DEAR AMY: I recently got engaged. Our engagement was joyfully announced on his family’s Christmas card and family newsletter. The pictures on the card included two professionally taken photos of his siblings and their families, both very lovely.
The photo of us, however, is horrendous. It is a snapshot that his father took at a party; we are mid-laugh and a little sweaty. It’s really garish and unflattering.
This is a pattern; his dad has aired such photos of us (and others) before in Christmas cards and wedding slide shows seen by countless snickering observers.
I am appreciative of the love they have shown, and I know his father has no malicious intentions and is completely oblivious to the embarrassment caused, but my fiance and I are pretty irritated that this photo accompanies our engagement announcement.
My fiance doesn’t want to say anything because he thinks it’s spilled milk, but I especially want to safeguard us from having a similar experience at our own wedding. What should I do? -- 10 Pounds Heavier
DEAR 10 POUNDS: Because this is a pattern (and doesn’t involve only you), your fiance should try to speak to his father: “Dad, we’re so thrilled about our announcement. But come on, Dad, we think we look like orangutans. I’ll e-mail you two or three shots of us we like, if that would help.”
Some people are so cuckoo-controlling at their weddings that they confiscate guests’ cameras. Don’t be those people. Please remember that your future father-in-law might be one of those guys who truly don’t see the difference between Kate Middleton’s wedding photo and a Polaroid of cousin Wendy from fat camp. Try to see this as something you will laugh about later.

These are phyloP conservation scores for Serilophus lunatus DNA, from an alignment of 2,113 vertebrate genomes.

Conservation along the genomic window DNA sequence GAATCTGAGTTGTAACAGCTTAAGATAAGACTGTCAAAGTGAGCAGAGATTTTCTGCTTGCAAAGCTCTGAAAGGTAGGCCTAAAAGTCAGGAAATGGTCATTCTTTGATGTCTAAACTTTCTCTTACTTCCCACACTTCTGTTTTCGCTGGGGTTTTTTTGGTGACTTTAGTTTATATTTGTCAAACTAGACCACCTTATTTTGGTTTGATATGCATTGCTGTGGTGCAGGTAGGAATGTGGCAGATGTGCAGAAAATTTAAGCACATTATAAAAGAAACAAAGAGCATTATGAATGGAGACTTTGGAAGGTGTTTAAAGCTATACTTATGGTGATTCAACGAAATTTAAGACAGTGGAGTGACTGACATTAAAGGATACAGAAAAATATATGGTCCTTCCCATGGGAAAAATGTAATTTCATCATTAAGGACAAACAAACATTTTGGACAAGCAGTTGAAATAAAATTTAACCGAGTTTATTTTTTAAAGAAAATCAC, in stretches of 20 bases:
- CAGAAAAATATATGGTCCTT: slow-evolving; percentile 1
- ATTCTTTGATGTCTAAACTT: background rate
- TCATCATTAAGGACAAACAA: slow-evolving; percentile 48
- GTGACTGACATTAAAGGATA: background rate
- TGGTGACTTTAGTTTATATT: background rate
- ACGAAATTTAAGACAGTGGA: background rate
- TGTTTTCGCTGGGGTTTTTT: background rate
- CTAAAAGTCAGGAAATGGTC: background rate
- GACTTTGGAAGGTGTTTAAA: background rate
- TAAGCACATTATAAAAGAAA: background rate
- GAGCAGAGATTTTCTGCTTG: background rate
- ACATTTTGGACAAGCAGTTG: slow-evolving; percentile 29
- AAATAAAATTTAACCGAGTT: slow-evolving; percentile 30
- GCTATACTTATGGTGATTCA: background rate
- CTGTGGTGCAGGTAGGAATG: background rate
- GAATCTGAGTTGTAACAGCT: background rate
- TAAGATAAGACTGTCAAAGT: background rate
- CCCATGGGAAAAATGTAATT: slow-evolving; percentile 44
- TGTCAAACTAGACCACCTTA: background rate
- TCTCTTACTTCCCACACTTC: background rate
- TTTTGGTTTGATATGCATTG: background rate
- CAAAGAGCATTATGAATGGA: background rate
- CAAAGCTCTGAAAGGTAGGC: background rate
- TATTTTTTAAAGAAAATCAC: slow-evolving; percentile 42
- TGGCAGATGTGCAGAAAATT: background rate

And then remember to laugh about it later.
DEAR AMY: My aunt gave me her engagement ring and told me she wanted me to wear it rather than have it sit in a box. I told my son that this ring will stay in our family for generations. I told him that when he found someone he wanted to marry, the ring would be his.
A year or two later, he called from college to say that he was going to ask “Josie” to marry him, and he asked for the ring. I stupidly gave it to him.
They got engaged and then picked out matching engagement and wedding rings. Josie now keeps my aunt’s ring in a box.
Is there any way I can ask for this ring back (to be worn until my passing) without causing hurt feelings since it is really what my aunt wanted? I wouldn’t mind if Josie were wearing it, but I haven’t seen it on her since they got married nine years ago. -- Foolish
DEAR FOOLISH: I realize this must be painful, but you cannot expect that a ring you gave to your son for his wife must be worn because of the wishes of a long-deceased aunt whom she has never even met. Please do not blame your daughter-in-law for not wearing this ring. She had nothing to do with its procurement.
You might as well ask for this ring back, but be prepared: As “foolish” as you say you were to give it away in the first place, you might feel more foolish in asking for it to be returned to you.
If you do ask for it back, do not judge or cast blame — simply say that you miss the ring very much and wonder if they would return it to you so you could wear it again. They might be very happy to comply.
DEAR AMY: Like other readers, I did not think the situation described in the letter from “Sober” amounted to sexual assault. Pulling the police into such a minor fracas is very silly. -- Overreaction
DEAR OVERREACTION: If someone described a drunken man pulling a woman by her hair, trying to drag her into a bedroom and kissing her against her will, I don’t think there would be much debate about an assault. The fact that the aggressor in this case was a woman shouldn’t make much difference.